Everybody’s life is touched by the overwhelming experience of grief when a loved one dies – but too often, thinks Simon Bray, the prospect of losing those closest to us isn’t confronted until the final moment.
“It’s not something we talk about until we absolutely have to – that makes it harder when it does come to your doorstep and invades your very being,” says the artist and photographer, looking around the gallery at Weston Park Museum, in Sheffield where his exhibition, Loved&Lost, deals with the reality of bereavement and the importance of honouring people’s memories.
“I look back at photographs of a few days before my dad died – which was just after Christmas (in 2009) – and he looked so ill and frail, he’d had cancer for a long time. Anyone looking at that now would think ‘He’s only got moments to live’. Sitting in the front room opening presents as a family, even when it feels inevitable and the medication’s stopped working, you still don’t think ‘He’s going to die’, even when it’s right in front of you. I suppose it’s a mechanism to protect yourself. On a cultural and wider societal level, there’s more we could do to understand grief. We’re all going to die at some point.”
The gallery at Weston Park has been turned into a quiet, contemplative space. There are comfortable sofas, and boxes of tissues are placed on tables – a gesture that recognises visitors’ emotions may still be raw beneath the surface, sometimes years after a death.
On the walls, nine sets of pictures are displayed with accompanying text. Each set consists of an original image, depicting a person with someone dear to them who has died, and new photographs taken by Simon which involve those still alive restaging their old picture.
It is a simple but powerful concept, and a highly effective means of representing physical loss. One participant shares the story of saying goodbye to her dad, restaging a photograph in a hotel in Scarborough, while a man goes back to Hillsborough’s South Stand to watch Sheffield Wednesday for the first time since his dad died.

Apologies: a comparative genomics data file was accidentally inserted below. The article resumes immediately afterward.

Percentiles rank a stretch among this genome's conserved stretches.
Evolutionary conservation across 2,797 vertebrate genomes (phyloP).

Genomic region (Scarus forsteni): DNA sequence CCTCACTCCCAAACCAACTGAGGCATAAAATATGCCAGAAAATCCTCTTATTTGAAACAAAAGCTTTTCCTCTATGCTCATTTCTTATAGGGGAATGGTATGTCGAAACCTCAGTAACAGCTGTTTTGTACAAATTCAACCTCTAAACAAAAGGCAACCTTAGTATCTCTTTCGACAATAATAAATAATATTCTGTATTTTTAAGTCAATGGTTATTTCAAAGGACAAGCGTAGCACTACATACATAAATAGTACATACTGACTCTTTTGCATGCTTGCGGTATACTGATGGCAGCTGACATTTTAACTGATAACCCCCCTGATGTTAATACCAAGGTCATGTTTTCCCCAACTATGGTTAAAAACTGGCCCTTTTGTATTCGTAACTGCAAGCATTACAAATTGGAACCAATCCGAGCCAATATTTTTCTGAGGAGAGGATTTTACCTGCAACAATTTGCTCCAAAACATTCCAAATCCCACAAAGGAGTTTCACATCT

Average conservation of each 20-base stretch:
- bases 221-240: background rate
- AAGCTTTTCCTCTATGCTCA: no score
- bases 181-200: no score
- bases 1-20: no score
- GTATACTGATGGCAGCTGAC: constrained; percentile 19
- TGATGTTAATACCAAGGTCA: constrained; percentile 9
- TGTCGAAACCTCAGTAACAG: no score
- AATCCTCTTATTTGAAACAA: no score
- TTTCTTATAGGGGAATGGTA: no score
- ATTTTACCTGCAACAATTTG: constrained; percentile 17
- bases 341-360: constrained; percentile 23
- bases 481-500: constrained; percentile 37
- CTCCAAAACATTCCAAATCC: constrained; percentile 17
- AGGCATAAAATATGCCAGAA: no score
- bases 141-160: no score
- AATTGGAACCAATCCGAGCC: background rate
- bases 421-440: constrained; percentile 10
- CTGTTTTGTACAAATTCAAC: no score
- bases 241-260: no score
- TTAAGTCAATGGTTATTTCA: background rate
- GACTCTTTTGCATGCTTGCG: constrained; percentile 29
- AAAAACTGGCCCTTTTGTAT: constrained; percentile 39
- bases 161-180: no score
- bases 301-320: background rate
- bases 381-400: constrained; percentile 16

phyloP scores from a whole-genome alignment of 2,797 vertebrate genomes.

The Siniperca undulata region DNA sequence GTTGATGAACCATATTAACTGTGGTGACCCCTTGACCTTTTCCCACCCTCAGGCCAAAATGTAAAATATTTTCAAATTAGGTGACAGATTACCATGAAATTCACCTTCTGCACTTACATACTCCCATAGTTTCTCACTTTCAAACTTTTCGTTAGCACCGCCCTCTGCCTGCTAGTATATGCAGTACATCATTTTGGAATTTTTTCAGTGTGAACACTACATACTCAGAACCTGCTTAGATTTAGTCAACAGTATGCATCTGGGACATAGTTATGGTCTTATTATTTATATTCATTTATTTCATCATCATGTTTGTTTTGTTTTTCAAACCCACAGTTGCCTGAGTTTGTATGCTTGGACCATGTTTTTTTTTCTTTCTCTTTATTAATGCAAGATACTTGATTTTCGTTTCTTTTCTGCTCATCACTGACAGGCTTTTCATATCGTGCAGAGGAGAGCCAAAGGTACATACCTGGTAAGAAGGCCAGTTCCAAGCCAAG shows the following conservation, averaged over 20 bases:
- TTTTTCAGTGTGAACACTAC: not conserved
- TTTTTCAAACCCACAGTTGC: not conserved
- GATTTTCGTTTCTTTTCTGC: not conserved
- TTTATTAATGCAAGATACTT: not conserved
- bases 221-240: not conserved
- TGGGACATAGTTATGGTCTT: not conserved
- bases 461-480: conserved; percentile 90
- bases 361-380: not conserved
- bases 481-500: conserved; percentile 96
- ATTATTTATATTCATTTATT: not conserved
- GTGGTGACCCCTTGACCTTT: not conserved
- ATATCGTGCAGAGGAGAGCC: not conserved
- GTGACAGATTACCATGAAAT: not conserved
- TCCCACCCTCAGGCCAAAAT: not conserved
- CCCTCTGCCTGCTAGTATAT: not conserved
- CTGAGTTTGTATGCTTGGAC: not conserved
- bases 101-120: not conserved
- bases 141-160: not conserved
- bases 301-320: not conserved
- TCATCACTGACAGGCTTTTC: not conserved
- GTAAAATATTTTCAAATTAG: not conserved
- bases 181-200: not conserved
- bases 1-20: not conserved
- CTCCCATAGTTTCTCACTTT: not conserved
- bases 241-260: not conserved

Simon’s mother, Anne, was the first person to be photographed and interviewed. Her husband – Simon’s father – Peter died aged 51 of prostate cancer; Anne went back to St Giles Hill in Winchester, where she and Peter had a picture taken a few days after they got engaged in 1981.
“It was quite poignant for me to sit there and hear my mum reflecting on her life with my dad, which is different from my life with my dad – how they met, the fact he asked her whether he could propose three times before she said yes,” says Simon.
Simon’s family was shaken by tragedy again when his sister, Jess, died 18 months ago from a brain tumour aged 29, leaving a husband and their young daughter.
It was, he says, ‘really tough’, especially so coming after the death of their father. “For a while I thought I couldn’t work on any more stories, and then this opportunity came up in Sheffield and it felt like the right space. I knew they’d do a beautiful job of presenting it.”
Sadness does not permeate his photographs – they possess an air of poignancy instead. In many of the images the subjects are smiling.
“Everybody’s said what a positive experience it’s been to go back to the place and celebrate that person, to say ‘This is what they were, and what they meant to me’. People have maybe been surprised about getting a bit emotional, particularly some of the guys. Talking about it isn’t always easy. You have to find a way to let it out. Other cultures would have a period of lamenting, or there’s more structure around acknowledging a death. That’s something we’ve lost.”
Loved&Lost is at Weston Park Museum until April 19. Admission is free.